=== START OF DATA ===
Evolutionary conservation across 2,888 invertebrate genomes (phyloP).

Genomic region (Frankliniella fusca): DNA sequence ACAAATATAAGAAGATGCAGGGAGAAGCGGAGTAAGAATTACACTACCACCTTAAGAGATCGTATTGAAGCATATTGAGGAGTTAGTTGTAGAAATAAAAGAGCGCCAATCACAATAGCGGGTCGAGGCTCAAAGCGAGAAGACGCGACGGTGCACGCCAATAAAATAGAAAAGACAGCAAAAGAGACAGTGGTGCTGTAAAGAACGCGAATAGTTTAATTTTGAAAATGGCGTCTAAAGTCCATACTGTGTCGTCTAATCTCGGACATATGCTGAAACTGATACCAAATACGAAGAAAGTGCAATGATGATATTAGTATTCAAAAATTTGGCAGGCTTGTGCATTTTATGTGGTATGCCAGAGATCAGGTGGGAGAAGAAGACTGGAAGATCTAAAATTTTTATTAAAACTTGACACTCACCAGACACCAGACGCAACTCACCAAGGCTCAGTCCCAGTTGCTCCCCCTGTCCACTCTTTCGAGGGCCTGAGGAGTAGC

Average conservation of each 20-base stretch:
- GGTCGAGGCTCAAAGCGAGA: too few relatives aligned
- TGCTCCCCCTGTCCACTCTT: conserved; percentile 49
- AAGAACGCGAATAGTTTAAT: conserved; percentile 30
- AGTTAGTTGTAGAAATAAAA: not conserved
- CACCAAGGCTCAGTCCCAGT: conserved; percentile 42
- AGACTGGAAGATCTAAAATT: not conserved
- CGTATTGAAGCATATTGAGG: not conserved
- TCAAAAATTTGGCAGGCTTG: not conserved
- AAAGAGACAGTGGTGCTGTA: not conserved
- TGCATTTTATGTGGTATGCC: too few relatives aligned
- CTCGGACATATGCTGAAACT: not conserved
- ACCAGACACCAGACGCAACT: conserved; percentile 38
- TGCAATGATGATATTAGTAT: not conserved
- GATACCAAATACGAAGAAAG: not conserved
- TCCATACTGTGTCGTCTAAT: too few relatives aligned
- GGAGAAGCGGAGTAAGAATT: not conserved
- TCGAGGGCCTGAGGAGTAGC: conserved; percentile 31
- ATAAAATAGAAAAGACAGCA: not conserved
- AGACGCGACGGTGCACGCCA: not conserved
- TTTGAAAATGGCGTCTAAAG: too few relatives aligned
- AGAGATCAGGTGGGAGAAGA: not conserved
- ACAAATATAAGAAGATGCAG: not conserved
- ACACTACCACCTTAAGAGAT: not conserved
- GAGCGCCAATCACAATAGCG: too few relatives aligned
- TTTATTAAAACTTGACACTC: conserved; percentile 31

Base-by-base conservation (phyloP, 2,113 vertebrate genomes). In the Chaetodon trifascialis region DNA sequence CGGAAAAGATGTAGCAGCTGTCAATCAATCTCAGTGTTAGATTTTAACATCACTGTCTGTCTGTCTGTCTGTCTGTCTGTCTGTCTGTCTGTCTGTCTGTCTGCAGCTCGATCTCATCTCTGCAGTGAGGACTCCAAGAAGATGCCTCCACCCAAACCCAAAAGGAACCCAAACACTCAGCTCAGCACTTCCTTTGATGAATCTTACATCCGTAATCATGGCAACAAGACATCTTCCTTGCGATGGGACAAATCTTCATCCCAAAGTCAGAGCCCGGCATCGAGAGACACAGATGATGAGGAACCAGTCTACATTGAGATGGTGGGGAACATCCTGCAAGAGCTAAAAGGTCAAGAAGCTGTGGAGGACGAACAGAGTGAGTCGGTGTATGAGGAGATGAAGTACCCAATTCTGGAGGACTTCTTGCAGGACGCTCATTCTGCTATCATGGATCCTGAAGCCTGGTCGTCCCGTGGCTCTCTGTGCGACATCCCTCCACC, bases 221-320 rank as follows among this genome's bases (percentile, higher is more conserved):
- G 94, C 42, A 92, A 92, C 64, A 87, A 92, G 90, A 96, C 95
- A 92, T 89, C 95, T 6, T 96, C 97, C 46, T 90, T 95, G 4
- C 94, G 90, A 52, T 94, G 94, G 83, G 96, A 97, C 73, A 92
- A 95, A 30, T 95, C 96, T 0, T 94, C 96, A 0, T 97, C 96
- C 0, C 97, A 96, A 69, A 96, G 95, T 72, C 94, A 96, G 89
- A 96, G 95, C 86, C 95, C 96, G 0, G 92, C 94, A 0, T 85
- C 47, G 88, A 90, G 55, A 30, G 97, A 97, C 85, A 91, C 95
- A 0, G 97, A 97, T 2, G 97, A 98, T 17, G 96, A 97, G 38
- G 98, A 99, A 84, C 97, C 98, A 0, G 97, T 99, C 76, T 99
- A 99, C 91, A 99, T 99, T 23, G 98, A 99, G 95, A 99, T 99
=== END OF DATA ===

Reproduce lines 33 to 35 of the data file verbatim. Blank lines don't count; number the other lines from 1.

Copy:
- A 95, A 30, T 95, C 96, T 0, T 94, C 96, A 0, T 97, C 96
- C 0, C 97, A 96, A 69, A 96, G 95, T 72, C 94, A 96, G 89
- A 96, G 95, C 86, C 95, C 96, G 0, G 92, C 94, A 0, T 85